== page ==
Perversion and degeneracy in The Picture of Dorian Gray
The Picture of Dorian Gray as first published in Lippincott's Magazine
Front cover to the Lippincott’s Magazine publication of The Picture of Dorian Gray, Oscar Wilde’s only novel, July 1890.View images from this item (9)
Henry Keen's illustrations to The Picture of Dorian Gray
Cover to 1925 illustrated edition of Dorian Gray. The butterfly symbolises two central themes in the novel: transformation and beauty.View images from this item (7)
‘Effeminate’, ‘unmanly’ and ‘perverted’Almost as soon as it was published in Lippincott’s, reviewers expressed their disgust. It was called ‘effeminate’, ‘unmanly’, ‘leprous’, and full of ‘esoteric prurience’ . Worst of all, it was openly French – written under the influence of naughty French decadence. Very recently, the translator of an Emile Zola novel had been prosecuted for obscenity, for daring to issue an English edition of Zola’s vile Parisian filth. The book that corrupts Dorian Gray, an unnamed ‘yellow book’, was self-evidently the weird and perverse French novel by Joris-Karl Huysmans, Against Nature (1884), about a decadent last scion of a degenerate aristocratic house pleasuring himself and defying boredom with a series of increasingly perverse investigations.
The most famous review of Dorian Gray was in the conservative Scots Observer (edited by the poet W E Henley), which came very close to accusing Wilde of the crime of gross indecency that had been made illegal in the 1885 Criminal Amendment Act. Dorian Gray, the review said, was fit ‘for none but outlawed noblemen and perverted telegraph boys.’ This was a reference to the recent ‘Cleveland Street Affair’, the discovery that a male brothel had been used by aristocrats to pay telegraph boys for sex. In the novel, Dorian Gray is openly asked by Basil Hallward, ‘Why is your friendship so fatal to young men?’ There is a litany of suggestive rumours listed about Dorian that imply blackmail, ruin, exile or shameful suicide. Dorian’s portrait is completed by an artist who openly expresses ‘that I adored you madly, extravagantly, absurdly’ (ch. 12).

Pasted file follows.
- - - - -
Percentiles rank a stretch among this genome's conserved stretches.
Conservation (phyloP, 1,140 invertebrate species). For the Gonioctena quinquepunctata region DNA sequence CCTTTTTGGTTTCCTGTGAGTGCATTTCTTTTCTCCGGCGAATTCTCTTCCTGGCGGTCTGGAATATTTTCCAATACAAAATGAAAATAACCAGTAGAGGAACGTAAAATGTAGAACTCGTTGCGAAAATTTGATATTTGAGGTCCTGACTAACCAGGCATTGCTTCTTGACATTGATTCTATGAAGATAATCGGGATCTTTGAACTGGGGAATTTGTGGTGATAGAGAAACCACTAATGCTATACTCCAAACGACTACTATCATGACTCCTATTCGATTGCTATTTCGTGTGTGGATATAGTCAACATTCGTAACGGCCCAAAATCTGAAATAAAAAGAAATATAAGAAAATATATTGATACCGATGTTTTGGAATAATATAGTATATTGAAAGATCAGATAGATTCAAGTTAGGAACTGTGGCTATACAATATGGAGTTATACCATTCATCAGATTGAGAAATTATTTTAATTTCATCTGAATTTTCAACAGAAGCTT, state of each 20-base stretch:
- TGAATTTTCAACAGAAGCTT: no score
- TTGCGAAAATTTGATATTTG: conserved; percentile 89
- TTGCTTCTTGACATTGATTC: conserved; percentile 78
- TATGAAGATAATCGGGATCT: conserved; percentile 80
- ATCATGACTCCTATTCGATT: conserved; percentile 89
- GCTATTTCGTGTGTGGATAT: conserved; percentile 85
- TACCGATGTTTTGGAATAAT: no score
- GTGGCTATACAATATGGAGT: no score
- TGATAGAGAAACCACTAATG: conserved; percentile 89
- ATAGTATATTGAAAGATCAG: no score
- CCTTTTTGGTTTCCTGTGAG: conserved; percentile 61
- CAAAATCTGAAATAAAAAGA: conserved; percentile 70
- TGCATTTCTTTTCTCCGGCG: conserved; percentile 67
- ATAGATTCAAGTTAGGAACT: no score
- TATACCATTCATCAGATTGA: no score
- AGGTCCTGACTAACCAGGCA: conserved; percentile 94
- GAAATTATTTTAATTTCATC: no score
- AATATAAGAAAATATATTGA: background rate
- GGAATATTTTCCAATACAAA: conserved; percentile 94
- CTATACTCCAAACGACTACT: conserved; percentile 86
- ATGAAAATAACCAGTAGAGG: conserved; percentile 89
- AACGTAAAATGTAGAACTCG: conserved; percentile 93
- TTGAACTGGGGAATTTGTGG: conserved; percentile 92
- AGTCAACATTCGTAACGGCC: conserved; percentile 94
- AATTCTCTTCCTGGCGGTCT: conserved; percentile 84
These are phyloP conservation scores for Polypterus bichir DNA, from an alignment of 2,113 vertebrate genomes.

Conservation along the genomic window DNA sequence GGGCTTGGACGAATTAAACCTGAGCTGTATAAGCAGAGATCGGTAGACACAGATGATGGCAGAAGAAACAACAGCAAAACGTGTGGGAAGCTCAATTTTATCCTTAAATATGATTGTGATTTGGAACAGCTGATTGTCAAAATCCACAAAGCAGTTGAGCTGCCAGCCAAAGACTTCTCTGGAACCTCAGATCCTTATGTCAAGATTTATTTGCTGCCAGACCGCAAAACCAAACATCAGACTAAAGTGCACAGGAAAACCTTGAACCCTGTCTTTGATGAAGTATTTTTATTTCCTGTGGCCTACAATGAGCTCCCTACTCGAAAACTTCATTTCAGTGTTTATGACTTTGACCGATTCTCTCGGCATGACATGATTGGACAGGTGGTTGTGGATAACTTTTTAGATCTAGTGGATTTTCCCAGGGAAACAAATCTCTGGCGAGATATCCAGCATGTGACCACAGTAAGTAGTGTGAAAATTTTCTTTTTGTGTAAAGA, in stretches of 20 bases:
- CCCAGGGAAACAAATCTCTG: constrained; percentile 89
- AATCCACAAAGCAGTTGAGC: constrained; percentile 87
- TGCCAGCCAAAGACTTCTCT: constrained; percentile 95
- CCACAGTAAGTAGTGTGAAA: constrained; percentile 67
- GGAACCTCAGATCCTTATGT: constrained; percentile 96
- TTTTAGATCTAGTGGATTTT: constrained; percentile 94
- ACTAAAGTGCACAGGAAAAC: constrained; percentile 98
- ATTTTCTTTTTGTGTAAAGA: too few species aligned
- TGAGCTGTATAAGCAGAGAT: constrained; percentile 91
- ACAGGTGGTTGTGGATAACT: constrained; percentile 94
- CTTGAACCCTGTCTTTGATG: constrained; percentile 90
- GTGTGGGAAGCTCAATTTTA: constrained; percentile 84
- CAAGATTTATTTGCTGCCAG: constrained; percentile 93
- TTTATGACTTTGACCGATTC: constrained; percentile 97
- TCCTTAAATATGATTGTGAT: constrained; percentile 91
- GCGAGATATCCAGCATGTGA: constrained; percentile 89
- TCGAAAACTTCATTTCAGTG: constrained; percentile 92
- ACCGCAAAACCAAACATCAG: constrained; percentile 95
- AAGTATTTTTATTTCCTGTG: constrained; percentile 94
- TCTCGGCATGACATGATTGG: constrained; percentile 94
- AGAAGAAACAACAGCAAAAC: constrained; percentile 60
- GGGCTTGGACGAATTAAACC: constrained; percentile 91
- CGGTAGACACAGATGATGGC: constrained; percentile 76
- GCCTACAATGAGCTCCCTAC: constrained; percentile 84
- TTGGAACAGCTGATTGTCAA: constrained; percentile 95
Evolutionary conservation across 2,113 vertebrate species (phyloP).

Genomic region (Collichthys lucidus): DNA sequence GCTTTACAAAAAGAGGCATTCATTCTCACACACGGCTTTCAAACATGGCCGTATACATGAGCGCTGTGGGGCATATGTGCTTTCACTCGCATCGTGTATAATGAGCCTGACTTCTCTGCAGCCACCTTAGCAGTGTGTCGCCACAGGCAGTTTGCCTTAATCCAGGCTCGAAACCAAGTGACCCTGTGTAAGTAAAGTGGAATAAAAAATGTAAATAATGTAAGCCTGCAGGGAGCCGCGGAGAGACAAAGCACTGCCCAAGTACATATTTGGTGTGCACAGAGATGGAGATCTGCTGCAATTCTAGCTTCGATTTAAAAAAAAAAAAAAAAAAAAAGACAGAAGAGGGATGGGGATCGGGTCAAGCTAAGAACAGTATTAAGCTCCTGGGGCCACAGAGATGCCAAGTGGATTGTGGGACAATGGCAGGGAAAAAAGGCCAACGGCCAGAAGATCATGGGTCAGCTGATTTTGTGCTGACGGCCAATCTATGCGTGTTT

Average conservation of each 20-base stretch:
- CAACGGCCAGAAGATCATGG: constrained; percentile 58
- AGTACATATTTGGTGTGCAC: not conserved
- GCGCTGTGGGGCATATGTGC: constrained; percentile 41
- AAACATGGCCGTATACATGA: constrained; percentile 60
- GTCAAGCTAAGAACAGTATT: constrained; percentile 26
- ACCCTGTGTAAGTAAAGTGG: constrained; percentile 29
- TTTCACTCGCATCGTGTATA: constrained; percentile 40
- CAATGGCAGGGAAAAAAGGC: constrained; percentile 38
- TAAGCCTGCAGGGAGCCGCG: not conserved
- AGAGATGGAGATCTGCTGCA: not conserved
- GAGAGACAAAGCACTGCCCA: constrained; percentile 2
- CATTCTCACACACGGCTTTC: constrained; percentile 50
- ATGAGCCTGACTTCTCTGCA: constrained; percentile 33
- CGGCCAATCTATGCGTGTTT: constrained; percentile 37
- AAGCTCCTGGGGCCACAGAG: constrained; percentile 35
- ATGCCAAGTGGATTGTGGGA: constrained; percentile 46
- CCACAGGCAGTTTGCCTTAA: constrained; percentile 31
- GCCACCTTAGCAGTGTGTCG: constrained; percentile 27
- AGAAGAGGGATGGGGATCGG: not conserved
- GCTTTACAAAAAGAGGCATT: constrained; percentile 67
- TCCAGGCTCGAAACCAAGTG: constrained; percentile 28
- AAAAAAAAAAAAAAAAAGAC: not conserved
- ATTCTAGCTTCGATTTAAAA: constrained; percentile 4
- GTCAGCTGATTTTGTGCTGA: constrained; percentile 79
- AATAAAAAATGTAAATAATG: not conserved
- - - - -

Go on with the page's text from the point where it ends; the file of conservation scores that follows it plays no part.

The Criminal Law Amendment Act, 1885
The 1885 Criminal Law Amendment Act outlawing ‘gross indecency’ between men.View images from this item (6)
Coded ‘gay’ sensibilitiesAs a result of this and other reviews, the main lending library, W H Smith’s, withdrew this edition of Lippincott’s. Wilde defended the novel in the press, but was pressured by George Ward, who was to publish a single volume version, as well as his friends, to tone things down in the book form. For the 1891 version, Wilde added an extra six chapters and lots more detail, but did little to alter the tone of the book or the tendencies the novel explored. Indeed, in the long chapter eleven, a litany of Dorian Gray’s life as a collector and researcher of exotic and esoteric objects of beauty, Wilde even coded in a long history of what might now be regarded as ‘gay’ taste or sensibility, with references to Alexander the Great, decadent Roman Emperors and Latin poets, Edward II and his lover Piers Gaveston, Walter Pater’s injunctions to experience only the most intense pleasures in his Studies in the Renaissance (1873), trips to Algiers to appreciate the beautiful boys, and murky doings with sailors in Blue Gate Fields, the notorious dock area in London’s East End. Wilde would do this kind of coding again in his most famous play, The Importance of Being Earnest. The opening night of that play on Valentine’s Day in 1895 confirmed Wilde as the greatest literary celebrity of his day, but also began the series of events that would result in his complete disgrace and downfall only a few weeks later.
‘Those who read the symbol do so at their peril’Of course, reading Dorian Gray as just a ‘gay’ text, looking for clues, tends only to repeat the way the awful prosecuting counsel (Wilde’s university friend in Dublin Edward Carson) mined the book for prurient clues at his trial in 1895. Wilde wrote a brilliant epigrammatic preface that was designed to catch out readers looking for secrets: ‘Those who go beneath the surface do so at their peril. Those who read the symbol do so at their peril.’ His defence of the aestheticist ‘art for art’s sake’ doctrine was there too: ‘There is no such thing as a moral or an immoral book. Books are well written, or badly written. That is all’ (Preface). There is actually no explicit statement of what Dorian’s vices really are: it is left to the lurid imagination of the reader to detail them. The trajectory of the book is seemingly towards the punishment of the abandonment of morals by the aesthete. Yet these defensive tactics did not, in the end, protect Wilde from an Establishment that disliked his political, aesthetic and sexual transgressions.
'Dogmas for the Use of the Ages' by Oscar Wilde
'There is no such thing as a moral or an immoral book’: Oscar Wilde’s manuscript drafts of epigrams, here titled 'Dogmas for the Use of the Ages', later used for the Preface to Dorian Gray.View images from this item (4)
Copyright: © Estate of Oscar Wilde
1891 edition of The Picture of Dorian Gray
The copy of Dorian Gray, inscribed by Oscar Wilde to Lionel Johnson, that was lent to Lord Alfred Douglas with whom Wilde later formed a relationship with.View images from this item (12)
Photographs of Oscar Wilde, 1877-1905
Photograph of Oscar Wilde and Lord Alfred Douglas.View images from this item (13)
The text in this article is available under the Creative Commons License.